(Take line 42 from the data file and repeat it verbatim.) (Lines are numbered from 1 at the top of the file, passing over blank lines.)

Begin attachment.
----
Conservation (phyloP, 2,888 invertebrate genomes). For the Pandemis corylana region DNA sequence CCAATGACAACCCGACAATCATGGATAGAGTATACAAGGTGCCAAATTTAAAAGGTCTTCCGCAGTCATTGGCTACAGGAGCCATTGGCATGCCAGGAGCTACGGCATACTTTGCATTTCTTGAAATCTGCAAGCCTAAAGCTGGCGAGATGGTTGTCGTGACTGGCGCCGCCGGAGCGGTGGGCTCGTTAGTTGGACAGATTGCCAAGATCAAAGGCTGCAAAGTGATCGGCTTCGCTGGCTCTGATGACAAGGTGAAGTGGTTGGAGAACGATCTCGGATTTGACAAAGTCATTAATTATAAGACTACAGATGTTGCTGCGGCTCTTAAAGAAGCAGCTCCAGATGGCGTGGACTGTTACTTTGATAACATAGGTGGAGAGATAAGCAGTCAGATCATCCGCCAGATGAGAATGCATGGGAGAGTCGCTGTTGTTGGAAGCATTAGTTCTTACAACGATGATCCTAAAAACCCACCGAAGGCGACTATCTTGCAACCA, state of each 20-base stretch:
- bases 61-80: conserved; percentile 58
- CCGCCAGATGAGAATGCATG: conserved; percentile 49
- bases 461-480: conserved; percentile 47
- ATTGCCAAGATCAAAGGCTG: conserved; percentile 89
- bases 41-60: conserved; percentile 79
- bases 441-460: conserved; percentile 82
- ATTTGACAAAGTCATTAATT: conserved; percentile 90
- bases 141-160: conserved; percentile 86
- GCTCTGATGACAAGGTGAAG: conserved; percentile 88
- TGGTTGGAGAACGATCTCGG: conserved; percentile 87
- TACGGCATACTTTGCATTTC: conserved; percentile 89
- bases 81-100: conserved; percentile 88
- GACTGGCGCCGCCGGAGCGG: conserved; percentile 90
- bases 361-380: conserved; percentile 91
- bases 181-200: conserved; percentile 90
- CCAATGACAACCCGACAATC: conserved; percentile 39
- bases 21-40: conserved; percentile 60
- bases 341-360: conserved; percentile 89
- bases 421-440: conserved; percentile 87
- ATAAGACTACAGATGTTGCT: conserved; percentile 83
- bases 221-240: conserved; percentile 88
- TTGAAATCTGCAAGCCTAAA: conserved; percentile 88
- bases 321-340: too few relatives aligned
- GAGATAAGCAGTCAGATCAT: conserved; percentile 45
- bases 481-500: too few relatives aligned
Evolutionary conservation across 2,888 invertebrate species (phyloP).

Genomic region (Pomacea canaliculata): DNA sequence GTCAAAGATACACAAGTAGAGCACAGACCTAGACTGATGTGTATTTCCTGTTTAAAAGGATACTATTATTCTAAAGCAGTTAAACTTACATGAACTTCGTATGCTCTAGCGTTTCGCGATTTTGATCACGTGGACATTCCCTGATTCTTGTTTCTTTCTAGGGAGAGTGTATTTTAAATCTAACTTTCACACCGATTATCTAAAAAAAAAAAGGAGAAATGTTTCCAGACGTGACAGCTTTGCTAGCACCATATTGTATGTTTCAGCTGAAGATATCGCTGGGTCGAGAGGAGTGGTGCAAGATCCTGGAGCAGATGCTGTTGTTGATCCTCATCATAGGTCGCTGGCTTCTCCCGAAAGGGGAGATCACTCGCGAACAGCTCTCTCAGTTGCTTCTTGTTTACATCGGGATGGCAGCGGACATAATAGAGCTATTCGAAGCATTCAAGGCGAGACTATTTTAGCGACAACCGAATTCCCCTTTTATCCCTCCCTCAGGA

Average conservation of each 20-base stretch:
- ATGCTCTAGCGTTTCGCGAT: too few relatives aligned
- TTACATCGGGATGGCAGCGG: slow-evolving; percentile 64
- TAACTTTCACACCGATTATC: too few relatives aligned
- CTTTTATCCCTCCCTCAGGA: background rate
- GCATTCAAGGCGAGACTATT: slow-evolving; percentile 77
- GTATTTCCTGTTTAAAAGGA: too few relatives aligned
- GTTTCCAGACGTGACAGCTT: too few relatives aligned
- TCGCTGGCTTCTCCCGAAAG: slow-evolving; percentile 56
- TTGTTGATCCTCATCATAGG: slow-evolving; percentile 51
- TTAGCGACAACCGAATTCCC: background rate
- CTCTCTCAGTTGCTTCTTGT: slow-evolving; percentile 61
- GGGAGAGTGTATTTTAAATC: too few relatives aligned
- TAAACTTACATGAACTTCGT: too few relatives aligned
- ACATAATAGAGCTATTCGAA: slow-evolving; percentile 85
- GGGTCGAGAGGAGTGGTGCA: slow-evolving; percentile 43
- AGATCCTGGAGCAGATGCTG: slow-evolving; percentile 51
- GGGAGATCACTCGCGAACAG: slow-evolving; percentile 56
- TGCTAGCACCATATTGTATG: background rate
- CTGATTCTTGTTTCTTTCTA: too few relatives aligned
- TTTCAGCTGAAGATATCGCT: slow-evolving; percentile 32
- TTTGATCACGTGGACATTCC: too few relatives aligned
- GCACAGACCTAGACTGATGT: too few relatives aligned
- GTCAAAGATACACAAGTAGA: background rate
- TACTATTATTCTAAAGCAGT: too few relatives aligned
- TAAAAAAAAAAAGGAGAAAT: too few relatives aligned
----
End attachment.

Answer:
- TAAACTTACATGAACTTCGT: too few relatives aligned